Parachuting, or skydiving, is a method of transiting from a high point to Earth with the aid of gravity…. involving the control of speed during the descent with the use of a parachute….which may involve more or less free-falling….a period during which the parachute has not been deployed….and the body gradually accelerates to terminal velocity.
The first parachute jump in history was made on October 22, 1797 by André-Jacques Garnerin….who was the inventor of the parachute….as Garnerin tested his contraption by leaping from a hydrogen balloon 3,200 feet (980 m) above Paris…..with a parachute that bore little resemblance to today’s parachutes….as it was not packed into any sort of container and did not feature a ripcord. The first intentional free-fall jump with a ripcord-operated deployment was not made until over a century later by Leslie Irvin in 1919….as Georgia Broadwick made an earlier freefall in 1914….which happened when her static line became entangled with her jump aircraft’s tail assembly….making her free-fall descent unplanned….as Broadwick cut her static line and deployed her parachute manually….simply as a means of freeing herself from the aircraft to which she had become entangled.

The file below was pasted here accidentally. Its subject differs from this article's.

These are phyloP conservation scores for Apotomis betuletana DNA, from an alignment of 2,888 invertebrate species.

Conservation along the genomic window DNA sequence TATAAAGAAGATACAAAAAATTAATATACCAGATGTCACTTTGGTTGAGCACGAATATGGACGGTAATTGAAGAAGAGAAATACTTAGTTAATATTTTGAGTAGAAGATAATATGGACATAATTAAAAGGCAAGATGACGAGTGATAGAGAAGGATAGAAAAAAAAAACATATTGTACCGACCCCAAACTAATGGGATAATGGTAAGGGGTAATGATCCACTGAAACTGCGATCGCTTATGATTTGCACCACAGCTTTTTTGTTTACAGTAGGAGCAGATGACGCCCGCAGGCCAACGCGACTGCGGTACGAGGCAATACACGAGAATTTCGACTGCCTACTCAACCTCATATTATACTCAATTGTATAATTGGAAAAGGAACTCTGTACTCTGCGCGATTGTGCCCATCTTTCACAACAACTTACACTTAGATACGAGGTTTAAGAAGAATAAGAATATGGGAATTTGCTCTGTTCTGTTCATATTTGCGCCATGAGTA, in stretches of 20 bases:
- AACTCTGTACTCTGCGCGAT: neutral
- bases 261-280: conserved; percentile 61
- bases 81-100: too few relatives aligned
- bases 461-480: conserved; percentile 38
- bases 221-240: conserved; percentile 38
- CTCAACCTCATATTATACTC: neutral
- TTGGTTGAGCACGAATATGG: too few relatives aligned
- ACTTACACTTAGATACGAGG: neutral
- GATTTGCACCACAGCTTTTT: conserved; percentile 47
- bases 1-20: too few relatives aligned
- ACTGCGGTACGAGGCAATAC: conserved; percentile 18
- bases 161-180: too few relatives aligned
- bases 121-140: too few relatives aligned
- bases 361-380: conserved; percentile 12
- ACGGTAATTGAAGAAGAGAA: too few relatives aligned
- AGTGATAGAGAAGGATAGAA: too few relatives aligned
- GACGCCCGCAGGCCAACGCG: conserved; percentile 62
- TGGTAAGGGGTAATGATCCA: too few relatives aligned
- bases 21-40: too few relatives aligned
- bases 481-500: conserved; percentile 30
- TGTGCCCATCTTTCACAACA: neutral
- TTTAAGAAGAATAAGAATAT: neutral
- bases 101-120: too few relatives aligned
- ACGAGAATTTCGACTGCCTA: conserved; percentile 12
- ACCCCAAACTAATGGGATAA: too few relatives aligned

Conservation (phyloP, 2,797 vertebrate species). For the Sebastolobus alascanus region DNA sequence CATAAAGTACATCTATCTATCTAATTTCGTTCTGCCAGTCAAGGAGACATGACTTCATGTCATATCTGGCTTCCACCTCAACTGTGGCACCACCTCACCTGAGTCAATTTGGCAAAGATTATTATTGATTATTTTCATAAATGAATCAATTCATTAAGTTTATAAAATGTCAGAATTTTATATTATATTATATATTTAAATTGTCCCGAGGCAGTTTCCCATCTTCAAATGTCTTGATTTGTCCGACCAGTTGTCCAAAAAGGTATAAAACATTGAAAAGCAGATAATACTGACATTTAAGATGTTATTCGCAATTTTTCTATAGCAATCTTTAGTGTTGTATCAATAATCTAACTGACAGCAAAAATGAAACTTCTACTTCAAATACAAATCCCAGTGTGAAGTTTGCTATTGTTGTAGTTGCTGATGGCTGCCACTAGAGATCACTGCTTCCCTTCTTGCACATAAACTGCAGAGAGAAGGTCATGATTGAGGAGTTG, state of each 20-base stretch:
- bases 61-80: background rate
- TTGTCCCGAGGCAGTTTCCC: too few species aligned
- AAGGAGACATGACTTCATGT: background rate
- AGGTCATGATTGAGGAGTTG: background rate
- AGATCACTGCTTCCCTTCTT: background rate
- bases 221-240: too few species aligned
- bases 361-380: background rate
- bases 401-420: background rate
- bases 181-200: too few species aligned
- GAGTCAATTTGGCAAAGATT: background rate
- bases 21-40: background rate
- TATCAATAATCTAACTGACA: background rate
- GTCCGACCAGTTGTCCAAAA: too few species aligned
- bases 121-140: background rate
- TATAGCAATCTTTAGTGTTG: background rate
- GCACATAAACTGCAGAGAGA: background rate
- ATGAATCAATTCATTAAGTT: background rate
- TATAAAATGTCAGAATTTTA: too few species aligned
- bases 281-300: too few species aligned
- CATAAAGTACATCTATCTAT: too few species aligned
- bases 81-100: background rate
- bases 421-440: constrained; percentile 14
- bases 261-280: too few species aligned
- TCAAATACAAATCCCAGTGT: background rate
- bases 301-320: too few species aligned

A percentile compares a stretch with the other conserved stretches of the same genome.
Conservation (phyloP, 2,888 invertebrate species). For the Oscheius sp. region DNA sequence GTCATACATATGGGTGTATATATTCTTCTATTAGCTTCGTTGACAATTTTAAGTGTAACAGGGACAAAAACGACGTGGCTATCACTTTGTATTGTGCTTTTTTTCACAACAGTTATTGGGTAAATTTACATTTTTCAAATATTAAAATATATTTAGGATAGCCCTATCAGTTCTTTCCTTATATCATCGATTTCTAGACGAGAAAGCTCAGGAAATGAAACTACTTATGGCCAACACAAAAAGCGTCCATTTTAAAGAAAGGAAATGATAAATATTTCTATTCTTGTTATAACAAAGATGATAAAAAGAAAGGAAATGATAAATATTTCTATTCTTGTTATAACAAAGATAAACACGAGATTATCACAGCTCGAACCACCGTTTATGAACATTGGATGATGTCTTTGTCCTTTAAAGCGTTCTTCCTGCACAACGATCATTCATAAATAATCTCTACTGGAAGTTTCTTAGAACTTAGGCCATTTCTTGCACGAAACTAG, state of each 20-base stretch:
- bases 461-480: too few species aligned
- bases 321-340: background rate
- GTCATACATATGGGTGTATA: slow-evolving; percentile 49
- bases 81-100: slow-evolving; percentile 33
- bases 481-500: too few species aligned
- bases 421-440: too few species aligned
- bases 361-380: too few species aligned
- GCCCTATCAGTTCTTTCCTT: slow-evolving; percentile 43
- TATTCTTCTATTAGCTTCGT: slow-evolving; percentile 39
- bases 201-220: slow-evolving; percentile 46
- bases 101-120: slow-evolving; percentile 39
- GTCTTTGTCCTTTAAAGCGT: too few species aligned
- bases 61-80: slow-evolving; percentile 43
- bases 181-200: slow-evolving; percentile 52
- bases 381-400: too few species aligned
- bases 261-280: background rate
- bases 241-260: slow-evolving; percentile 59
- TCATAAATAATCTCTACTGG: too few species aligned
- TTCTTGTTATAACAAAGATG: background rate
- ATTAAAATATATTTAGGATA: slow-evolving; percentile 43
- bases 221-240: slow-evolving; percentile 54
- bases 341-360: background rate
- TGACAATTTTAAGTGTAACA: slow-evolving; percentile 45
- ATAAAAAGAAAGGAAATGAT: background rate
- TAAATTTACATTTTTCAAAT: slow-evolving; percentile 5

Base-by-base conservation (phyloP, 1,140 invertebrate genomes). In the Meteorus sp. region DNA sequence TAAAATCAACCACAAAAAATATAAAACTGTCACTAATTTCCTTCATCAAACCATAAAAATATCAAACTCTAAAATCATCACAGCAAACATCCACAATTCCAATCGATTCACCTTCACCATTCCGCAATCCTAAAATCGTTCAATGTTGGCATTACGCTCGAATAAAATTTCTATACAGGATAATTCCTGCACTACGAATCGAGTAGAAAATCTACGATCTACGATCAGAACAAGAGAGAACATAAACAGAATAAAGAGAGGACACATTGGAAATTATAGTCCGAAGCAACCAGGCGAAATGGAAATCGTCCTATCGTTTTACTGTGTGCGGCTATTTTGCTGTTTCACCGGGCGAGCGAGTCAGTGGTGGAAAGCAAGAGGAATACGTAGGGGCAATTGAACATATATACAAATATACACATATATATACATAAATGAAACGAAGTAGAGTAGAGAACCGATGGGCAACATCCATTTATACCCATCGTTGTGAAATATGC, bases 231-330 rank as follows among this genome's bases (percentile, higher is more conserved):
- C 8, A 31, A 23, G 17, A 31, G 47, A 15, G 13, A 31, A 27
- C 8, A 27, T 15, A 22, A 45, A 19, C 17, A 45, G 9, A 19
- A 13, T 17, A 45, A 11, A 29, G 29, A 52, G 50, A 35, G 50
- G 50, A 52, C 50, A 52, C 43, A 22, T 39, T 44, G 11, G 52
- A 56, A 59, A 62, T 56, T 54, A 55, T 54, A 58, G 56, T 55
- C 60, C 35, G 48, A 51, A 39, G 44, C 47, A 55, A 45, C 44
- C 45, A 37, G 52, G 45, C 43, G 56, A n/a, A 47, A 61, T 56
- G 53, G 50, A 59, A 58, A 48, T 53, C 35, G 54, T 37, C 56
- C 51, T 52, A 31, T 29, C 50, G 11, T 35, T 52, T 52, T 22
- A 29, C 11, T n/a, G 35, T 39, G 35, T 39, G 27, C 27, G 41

The military developed parachuting technology as a way to save aircrews from emergencies aboard balloons and aircraft in flight….which later became a way of delivering soldiers to the battlefield. Early competitions date back to the 1930’s….becoming an international sport in 1952.
This 1979 U S National Championship competition shows how jumping out of a plane with a parachute has evolved into some serious competition….which the U S military team is still quite adept.